BS”D Parashat Pinchas 5779
Rabbi Nachman Kahana
The Jewish State of the Mashiach
In 1948, the Chief Rabbinate of Israel published its official prayer for the State of Israel. To this day, it is said on Shabbat and holidays in synagogues the world over, by people who recognize the “hand” of HaShem in our return to Eretz Yisrael. However, there is a big story behind the prayer, as related to me by an individual who was privy to the events.
David Ben Gurion, Israel’s first prime minister, turned to the Chief Rabbi Yitzchak Herzog z”l to recommend a prayer for the Medina which would be accepted by the Israeli government as its official text.
Rav Herzog turned to Shmuel Yosef Agnon, who would eventually receive a Nobel prize for Hebrew literature, to submit a version of the prayer. After reviewing the proposal, the Chief Rabbi passed it on to the Prime Minister who rejected it off hand. The point of contention was the concluding line that Rav Herzog himself had added, which read – עד ביאת המשיח (until the advent of the Mashiach), intimating that the political, social and religious aspects of the present Medina – as enormous and miraculous as they were – were only a stage in the final redemption of the Jewish nation but not its final destiny.
The secular Ben Gurion denied the existence of any mashiach. He believed that the secular, socialist State was the culmination of the 2000-year aspirations and prayers of the Jewish people. Because the Chief Rabbi refused to omit the final sentence, there is still no official prayer passed by any government. For some strange reason, the official file of these events is stamped with the word Shamur (restricted).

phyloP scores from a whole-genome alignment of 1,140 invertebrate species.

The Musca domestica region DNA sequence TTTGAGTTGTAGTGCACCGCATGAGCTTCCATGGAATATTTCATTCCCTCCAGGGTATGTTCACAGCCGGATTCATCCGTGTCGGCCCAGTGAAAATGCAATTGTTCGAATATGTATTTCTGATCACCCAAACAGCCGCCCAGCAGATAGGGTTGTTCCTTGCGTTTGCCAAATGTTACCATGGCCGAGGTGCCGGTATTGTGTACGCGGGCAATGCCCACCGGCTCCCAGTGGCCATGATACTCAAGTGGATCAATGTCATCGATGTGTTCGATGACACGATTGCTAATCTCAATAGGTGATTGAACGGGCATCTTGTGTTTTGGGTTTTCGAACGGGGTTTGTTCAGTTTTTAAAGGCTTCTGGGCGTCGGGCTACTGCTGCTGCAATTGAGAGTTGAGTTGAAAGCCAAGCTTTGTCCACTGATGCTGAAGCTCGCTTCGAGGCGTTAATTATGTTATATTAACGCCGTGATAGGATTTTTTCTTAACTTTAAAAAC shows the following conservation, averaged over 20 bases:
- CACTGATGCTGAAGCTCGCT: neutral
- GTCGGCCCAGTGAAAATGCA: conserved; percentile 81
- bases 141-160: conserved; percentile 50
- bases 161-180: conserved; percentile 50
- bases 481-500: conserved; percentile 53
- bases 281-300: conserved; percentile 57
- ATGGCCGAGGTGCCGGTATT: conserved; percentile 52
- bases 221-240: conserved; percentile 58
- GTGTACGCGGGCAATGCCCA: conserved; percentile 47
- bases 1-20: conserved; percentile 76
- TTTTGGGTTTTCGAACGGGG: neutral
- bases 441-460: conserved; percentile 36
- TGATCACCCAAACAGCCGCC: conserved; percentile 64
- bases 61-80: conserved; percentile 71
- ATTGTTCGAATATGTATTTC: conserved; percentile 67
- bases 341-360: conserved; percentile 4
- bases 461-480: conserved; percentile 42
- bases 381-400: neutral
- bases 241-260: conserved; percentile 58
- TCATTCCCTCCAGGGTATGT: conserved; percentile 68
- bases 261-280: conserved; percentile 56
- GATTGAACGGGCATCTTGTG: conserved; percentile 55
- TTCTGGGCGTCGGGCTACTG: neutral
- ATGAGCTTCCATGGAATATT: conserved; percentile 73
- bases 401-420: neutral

This issue is relevant because, in my view, it lies at the heart of what is now transpiring in Israel’s political system.
Despite the many discordant outlooks among the religious factions, we all agree on the basics including: Shabbat, the 613 mitzvot from Mount Sinai, and certainly on the eventual appearance of the Mashiach as stipulated by Rambam in his Thirteen Cardinal Principles of Faith and many other sources.
The eventual Jewish State of the Mashiach is vastly different than today’s liberal, democratic, progressive society whose fundamental tenet is equality among all its citizens and prohibiting discrimination based on religion, sexual orientation, color, race and political leanings.
Our political representatives are elected by popular vote, and the judges who sit on the Supreme Court are appointed by their peers and make their decisions based on their own personal views of morality and social justice.
Shabbat can be observed or desecrated in the public domain according to the majority vote in the Knesset where non-Jews participate. Same-sex marriages can be deemed legal or not based on the vote of the Knesset and without considering the 3000-year-old halachic ruling of the Jewish nation. The underpinnings of Israeli law are Ottoman and British based, while the underlying legal principles of the Torah’s jurisprudence in civil matters are largely ignored.
There is no denying that today’s Medina has progressed by giant steps. However, ethical and moral outlooks will have to change, and a new direction taken in order to prepare us for the final stage of our redemption.
In the classic Torah society, equality among different peoples is not priority. On the contrary, Jews are dominant in all segments of life. A non-Jew can live here only by fulfilling certain conditions and attaining the status of ger toshav (a resident alien) through a bet din (religious court). In times of military threat, yeshiva students are not eligible for deferment, and the Gemara becomes an essential piece of equipment when jumping out of a plane, and so much more.